By CF Winn
Birds in general are good luck, especially if they build their nests in the south. Swallows for example, build their nests under the eaves of houses and represent success or future fortune. Do encourage birds into your garden by providing food, shelter, and water.
-Workman Publishing Feng Shui Calendar
Sunday, November 12, 2006
The woman behind the desk reaches out and takes my library card. The veins in her hand are raised and blue. They branch out like rivers under her skin and disappear into her bony wrist.
Instinctively, I know that six months from now she’ll be in the hospital. Those veins will be the only way she can eat. Although nutrients will be pumped into her body to keep her alive, her vacant eyes will give away the fact that she’s already long dead.
After two weeks and no visitors, the staff will consider pulling her plug. No one will come forward to stop them, and the lonely guy that waited outside for her after work will still be free. He’ll be unemployed and he’ll never get back the eighty-five dollars she made him pay for losing the Body Double movie, (he always had a thing for Melanie Griffith) but at least the nastiest librarian ever will have gotten hers. If only her co workers had liked her enough to wait with her while she locked up, there might have been a witness.
For now, she smiles as she scans the card. Her two front teeth slant in toward one another.
She says my name, “Samantha?”
I notice that the teeth are stained with bright pink lipstick. I nod at her in acknowledgement and wonder if I should tell her to wipe them, but as I open my mouth, she does the unthinkable. She pulls out a large pair of shearing scissors and SNIPS! my card into tiny pieces. She cackles as the scraps drop like confetti into the tiny trash pail next to her foot. The cutting sounds are so loud that I have to hold my ears till it’s over. It’s clear that she takes great pleasure in my pain. Now I understand why that lonely guy will beat her head on the cement till it pops open. Her skull will ooze liquid blackness long after he laughs mockingly at her and runs into the woods behind the library.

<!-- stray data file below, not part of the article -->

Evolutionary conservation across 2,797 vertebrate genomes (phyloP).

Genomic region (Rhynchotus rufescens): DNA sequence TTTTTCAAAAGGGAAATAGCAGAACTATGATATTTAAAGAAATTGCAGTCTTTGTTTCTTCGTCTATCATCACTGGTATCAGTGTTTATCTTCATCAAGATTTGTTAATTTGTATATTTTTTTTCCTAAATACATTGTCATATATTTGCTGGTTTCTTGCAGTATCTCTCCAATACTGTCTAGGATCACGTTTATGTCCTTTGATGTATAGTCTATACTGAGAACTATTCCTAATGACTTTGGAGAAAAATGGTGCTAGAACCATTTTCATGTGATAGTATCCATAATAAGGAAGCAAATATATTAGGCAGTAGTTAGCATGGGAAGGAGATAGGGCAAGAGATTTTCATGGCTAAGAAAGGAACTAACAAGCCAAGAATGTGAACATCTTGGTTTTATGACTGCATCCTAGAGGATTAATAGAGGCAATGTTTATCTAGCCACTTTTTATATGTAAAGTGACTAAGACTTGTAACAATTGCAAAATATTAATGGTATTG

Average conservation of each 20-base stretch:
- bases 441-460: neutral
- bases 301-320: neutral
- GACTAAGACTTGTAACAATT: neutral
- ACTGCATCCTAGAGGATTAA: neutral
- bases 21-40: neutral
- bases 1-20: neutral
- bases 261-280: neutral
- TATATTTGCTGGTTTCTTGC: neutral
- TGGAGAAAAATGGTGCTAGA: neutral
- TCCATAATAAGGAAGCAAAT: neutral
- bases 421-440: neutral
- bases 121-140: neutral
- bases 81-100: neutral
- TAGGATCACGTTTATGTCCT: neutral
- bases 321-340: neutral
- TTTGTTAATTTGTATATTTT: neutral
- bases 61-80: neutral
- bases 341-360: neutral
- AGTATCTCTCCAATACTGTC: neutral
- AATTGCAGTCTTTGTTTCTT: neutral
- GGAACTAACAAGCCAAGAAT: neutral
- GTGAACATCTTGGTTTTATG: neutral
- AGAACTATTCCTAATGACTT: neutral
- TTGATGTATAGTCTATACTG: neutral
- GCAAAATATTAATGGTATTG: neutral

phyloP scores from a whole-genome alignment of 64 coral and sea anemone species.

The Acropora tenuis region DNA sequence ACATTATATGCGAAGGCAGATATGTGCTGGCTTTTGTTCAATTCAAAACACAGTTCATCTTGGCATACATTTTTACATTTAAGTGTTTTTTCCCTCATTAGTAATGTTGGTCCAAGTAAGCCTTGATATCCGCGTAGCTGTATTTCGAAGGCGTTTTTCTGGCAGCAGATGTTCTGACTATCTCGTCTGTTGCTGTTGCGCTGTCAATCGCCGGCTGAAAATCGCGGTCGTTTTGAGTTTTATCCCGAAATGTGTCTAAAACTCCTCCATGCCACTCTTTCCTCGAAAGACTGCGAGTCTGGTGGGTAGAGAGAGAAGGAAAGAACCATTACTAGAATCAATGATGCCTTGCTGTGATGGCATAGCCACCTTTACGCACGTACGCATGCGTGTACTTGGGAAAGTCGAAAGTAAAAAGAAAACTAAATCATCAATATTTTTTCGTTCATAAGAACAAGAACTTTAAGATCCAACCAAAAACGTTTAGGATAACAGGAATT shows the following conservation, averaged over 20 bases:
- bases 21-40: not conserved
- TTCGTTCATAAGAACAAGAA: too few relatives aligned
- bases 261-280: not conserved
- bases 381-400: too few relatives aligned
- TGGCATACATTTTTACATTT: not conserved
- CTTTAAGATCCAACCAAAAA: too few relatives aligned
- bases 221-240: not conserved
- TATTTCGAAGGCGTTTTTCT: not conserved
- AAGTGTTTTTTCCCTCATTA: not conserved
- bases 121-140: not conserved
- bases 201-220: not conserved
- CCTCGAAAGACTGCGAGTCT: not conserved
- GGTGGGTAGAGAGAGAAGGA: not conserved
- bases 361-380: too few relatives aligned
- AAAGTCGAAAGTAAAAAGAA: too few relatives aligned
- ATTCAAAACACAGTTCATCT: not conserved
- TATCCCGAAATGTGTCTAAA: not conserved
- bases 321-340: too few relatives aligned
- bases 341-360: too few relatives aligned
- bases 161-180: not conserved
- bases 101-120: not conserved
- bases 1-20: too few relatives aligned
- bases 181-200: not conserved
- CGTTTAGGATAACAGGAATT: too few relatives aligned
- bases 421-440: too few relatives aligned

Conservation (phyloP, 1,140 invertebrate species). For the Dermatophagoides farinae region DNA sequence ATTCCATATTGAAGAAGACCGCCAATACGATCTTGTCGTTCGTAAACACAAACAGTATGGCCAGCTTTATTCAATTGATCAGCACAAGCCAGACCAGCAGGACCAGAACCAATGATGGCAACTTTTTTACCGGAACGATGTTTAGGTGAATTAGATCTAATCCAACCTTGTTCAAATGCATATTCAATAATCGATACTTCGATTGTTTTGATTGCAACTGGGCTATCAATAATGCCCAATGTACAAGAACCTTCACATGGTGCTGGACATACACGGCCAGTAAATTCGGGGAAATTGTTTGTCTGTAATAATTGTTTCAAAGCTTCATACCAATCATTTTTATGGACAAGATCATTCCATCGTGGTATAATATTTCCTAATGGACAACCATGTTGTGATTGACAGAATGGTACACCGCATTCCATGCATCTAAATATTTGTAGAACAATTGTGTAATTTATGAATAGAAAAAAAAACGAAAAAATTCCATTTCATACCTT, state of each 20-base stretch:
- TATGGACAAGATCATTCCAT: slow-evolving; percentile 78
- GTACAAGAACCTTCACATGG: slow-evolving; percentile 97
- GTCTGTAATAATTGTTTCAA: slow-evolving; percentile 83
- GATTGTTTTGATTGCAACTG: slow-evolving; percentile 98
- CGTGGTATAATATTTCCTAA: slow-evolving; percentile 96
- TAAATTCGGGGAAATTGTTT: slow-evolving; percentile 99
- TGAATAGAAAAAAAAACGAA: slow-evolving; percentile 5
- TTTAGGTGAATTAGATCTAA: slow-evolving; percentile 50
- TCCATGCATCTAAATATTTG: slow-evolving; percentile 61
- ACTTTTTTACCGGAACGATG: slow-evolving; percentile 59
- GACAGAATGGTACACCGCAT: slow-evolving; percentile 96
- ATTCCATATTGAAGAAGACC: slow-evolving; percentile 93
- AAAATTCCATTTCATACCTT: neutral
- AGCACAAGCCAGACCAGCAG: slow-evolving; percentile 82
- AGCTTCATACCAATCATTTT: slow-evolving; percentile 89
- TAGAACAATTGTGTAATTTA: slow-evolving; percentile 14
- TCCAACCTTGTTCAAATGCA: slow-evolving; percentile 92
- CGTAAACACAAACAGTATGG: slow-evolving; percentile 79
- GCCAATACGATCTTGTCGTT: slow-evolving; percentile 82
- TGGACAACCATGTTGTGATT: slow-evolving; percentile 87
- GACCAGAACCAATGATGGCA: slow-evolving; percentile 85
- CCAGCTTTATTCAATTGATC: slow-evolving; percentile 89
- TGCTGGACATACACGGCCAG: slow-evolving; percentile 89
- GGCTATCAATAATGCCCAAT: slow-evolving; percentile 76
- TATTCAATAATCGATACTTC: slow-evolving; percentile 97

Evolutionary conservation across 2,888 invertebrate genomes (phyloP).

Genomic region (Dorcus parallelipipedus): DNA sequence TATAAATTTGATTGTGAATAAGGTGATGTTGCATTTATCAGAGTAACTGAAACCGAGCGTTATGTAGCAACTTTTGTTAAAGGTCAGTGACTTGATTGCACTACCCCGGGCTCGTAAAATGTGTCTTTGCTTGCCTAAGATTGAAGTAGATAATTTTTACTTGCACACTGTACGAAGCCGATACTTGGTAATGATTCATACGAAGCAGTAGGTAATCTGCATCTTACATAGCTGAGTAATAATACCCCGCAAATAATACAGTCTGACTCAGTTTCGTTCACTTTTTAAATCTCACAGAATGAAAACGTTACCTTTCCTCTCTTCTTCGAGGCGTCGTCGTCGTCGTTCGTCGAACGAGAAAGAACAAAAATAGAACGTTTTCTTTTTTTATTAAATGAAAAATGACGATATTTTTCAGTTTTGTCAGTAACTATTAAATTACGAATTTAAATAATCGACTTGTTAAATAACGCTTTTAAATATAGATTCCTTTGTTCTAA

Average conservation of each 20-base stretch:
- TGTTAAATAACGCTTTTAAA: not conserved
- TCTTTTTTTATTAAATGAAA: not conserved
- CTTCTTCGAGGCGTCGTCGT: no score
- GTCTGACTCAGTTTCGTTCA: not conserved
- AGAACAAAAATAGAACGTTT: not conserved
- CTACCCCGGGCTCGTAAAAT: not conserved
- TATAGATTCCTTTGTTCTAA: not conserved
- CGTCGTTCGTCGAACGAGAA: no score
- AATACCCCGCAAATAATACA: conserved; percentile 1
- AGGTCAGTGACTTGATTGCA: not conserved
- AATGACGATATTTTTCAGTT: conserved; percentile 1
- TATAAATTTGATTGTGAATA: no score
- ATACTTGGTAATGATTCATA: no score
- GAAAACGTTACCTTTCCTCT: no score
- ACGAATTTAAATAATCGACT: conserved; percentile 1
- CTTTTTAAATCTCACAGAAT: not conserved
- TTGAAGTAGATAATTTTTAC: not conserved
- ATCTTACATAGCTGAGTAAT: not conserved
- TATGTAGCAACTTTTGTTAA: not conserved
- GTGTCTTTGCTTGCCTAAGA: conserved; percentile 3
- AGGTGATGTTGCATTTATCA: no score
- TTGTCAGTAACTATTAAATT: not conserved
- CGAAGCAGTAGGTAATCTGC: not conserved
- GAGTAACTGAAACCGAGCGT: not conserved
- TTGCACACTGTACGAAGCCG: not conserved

I’m glad I don’t tell her about the lipstick. I wickedly hope the patrons give her a hard time because she’s careless with her appearance. Nobody likes the ugly girl.
That’s all I’ve got right now; pink smudges and the knowledge of what’s to come.
Finally, instead of giving me the books I’m borrowing, she hands me a paper bag full of shiny red apples. There’s about a dozen, and the package is heavy when I lift it. I hope the bag doesn’t rip from the weight.
The sack crinkles loudly, but I don’t question the mistake.
She pulls a wadded up tissue from the sleeve of her cardigan and rolls it into a nose pick. She pushes it up into her nostril and prods around till she finds a large piece of booger. She watches me while picking out the offending debris, and as I leave, she balls the tissue back up and slips it into its spot just below her elbow. The dirt and bacteria settle into her body heat as if it’s a warm, cozy, bed.
My stomach rumbles. At first I think she’s made me sick, but then I realize I’m just hungry. I decide to eat an apple as soon as I get to my car.